Millions of Seniors in “Donut Hole” Would Have Been Forced to Pay Over $9,300 More for Rx Drugs by 2020 



WASHINGTON, D.C. — Leading an early effort to save Medicare from the budget chopping block, U.S. Sen. Sherrod Brown (D-OH) made the following statement in response to today’s 57 to 40 vote on House Continuing Resolution 34 that would end Medicare as we know it.

“Today’s vote is a victory for Ohio’s seniors, their children, and America’s legacy of fighting for people who work hard and play by the rules. In the twenty-first century, we cannot afford to take from the poor to give to the rich. This ill-conceived plan would have pulled the rug out from under America’s seniors in order to finance extra tax cuts for millionaires. If enacted, seniors would have watched their prescription drug costs explode and would have lost access to no-cost annual wellness visits and preventive care.

“Republican attempts to hand an $89 million prescription drug tab to split among 159,000 Ohio seniors in the first year alone was simply unconscionable,” Brown added. “Today, we rejected an insidious scheme to saddle seniors with vouchers that wouldn’t cover the cost of the health services they count on – doubling their out-of-pocket costs in the first year alone. It would have also forced at least one million seniors and people with disabilities to pay over $110 million more for their annual wellness visits in 2012. That’s why we fought to protect America’s seniors who have worked their entire lives to live out their autumn years with dignity and access to affordable healthcare.”

In early May, Brown led a group of 50 Senators in signing a letter to President Obama expression opposition to the plan to privatize Medicare. In the letter, Brown wrote, “While deficit reduction is essential, balancing the budget by dismantling Medicare is both unfair to hard-working Americans and counterproductive. Seniors who are unable to afford Medicare or its equivalent will skip preventative services, not take necessary medication, and delay treatment leading to potentially undetected illnesses and more expense care. If Medicare is turned into a voucher system and the health reform law is dismantled, millions of seniors will be left under-or uninsured. This will add to the burden on our nation’s already overwhelmed emergency rooms and result in increased demands on Medicaid as seniors exhaust their life savings.”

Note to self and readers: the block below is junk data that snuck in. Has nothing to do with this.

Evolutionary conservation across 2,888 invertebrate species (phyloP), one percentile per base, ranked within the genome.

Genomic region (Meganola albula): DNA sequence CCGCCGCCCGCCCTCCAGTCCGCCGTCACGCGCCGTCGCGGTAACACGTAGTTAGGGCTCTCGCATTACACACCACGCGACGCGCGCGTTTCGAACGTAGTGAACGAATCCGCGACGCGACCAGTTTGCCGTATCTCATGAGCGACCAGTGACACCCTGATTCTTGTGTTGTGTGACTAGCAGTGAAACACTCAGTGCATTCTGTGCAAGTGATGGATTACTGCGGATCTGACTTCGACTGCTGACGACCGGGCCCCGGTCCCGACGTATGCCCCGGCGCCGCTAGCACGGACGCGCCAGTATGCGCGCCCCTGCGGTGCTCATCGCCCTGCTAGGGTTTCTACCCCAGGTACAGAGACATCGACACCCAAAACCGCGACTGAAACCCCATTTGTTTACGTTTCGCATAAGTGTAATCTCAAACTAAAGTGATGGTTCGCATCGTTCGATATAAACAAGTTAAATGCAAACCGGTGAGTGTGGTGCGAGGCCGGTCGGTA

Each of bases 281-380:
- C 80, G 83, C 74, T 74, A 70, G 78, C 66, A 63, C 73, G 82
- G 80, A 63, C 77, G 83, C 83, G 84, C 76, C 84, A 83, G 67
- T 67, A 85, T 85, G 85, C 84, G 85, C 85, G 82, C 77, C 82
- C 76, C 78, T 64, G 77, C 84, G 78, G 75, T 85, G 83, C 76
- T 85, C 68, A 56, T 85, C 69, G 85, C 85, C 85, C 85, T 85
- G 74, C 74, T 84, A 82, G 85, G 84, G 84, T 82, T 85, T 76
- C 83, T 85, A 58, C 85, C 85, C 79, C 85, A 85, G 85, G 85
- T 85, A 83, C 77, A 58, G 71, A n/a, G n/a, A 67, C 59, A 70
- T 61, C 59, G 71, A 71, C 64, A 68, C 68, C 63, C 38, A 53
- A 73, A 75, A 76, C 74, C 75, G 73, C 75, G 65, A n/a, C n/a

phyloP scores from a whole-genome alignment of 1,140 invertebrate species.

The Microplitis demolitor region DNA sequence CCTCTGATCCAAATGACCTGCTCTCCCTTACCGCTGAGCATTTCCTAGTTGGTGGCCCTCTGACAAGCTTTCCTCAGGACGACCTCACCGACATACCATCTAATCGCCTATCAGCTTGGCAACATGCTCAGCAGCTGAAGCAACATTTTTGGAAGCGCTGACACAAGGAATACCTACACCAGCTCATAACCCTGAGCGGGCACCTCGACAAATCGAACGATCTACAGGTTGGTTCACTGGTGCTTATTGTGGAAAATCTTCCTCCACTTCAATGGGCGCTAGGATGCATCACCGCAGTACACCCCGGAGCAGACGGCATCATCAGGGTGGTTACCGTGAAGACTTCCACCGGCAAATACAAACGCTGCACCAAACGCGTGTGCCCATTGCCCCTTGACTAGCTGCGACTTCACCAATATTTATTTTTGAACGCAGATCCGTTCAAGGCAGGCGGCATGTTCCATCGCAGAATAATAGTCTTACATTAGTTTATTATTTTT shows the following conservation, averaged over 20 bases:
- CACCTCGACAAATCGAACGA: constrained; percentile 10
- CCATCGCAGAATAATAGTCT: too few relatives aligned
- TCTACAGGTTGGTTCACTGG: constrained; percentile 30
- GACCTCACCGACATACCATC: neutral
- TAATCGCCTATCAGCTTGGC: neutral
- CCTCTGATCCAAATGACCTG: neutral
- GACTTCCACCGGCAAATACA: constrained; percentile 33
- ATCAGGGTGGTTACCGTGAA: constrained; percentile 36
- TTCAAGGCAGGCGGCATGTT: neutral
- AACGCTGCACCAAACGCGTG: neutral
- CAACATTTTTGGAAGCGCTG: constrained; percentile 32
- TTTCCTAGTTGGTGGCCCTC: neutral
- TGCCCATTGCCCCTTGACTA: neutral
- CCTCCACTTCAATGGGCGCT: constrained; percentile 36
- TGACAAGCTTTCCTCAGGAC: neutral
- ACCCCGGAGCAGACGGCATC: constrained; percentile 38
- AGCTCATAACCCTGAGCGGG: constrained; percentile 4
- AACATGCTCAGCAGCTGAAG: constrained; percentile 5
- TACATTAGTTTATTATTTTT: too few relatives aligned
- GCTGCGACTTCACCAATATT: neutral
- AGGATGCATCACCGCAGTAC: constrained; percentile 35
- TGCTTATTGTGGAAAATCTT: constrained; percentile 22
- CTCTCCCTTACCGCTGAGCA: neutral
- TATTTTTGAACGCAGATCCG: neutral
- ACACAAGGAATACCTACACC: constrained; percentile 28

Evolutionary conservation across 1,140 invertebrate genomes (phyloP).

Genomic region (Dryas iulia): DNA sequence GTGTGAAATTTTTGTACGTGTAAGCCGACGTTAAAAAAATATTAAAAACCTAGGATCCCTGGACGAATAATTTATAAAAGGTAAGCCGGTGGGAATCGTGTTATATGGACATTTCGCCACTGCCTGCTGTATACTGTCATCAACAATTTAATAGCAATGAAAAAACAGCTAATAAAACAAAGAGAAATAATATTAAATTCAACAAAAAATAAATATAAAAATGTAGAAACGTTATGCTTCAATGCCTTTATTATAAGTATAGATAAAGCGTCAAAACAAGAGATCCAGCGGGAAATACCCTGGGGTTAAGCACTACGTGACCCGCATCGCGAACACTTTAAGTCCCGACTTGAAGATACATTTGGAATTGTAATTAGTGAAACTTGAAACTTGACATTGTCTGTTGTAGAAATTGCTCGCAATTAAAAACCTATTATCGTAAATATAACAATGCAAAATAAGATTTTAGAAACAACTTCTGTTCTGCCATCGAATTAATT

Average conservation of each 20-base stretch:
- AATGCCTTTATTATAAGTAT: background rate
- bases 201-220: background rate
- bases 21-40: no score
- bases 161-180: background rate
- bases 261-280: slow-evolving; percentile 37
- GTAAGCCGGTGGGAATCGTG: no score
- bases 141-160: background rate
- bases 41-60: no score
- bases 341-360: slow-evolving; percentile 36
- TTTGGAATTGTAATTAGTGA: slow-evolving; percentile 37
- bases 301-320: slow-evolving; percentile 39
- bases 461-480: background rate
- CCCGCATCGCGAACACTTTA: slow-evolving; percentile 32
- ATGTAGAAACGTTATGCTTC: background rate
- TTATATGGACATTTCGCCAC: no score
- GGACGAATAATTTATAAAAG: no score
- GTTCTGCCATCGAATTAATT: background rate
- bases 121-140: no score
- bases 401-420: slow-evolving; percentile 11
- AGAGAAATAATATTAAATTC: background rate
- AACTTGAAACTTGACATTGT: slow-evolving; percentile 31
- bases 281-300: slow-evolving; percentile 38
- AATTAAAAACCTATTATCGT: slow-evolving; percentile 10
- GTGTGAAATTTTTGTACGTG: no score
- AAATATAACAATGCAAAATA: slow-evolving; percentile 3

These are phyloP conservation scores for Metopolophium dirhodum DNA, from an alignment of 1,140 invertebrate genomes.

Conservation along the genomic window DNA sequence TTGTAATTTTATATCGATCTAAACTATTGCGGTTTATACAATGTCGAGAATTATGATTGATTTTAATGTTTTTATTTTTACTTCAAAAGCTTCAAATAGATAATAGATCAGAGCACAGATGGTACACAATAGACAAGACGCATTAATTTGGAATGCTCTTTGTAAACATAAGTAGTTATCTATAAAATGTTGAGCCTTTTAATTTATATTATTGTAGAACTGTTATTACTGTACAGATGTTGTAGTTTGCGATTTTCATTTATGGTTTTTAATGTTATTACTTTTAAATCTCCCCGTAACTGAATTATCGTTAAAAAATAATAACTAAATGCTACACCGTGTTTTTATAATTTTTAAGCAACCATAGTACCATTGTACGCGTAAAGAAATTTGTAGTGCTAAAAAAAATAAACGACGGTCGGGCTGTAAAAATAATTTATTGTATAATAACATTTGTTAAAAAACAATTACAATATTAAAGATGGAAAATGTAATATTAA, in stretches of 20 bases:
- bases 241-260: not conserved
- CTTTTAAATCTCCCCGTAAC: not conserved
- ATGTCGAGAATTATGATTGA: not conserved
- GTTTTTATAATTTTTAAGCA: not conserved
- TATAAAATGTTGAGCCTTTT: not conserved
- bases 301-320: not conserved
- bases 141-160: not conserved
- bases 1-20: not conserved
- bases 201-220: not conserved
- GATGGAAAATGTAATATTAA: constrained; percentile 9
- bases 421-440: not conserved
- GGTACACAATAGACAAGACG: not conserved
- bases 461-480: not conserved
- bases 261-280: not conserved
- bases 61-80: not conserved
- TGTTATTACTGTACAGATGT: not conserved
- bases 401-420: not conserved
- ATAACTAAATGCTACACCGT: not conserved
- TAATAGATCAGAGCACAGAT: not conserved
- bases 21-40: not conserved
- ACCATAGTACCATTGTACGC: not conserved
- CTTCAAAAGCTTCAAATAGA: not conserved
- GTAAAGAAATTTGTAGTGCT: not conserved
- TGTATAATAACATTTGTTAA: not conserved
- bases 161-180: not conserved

Last week, Brown released a new report detailing the number of Ohio seniors that would be thrown back into the prescription drug donut hole, the additional costs seniors would pay for prescription drugs, and the number of Medicare enrollees who would pay more for their annual wellness visit under the Republican budget. The report noted that an estimated 159,403 Ohio seniors would be impacted by the “donut hole” by 2012, meaning these seniors would pay an additional $89 million per year in prescription drug costs. That means Ohio seniors would be forced to pay an additional estimated $1.8 billion for their medications by 2020. The report also noted that 42,649 Ohio seniors would be forced to pay for annual wellness visits under the Republican plan, at a cost of nearly $4.5 million annually.

The Republican budget would also have required seniors to pay deductibles, co-insurance, and copayments for many preventive services currently covered by Medicare, including mammograms; colorectal, cervical and prostate cancer screening; cholesterol and other cardiovascular screenings; diabetes screening and flu shots.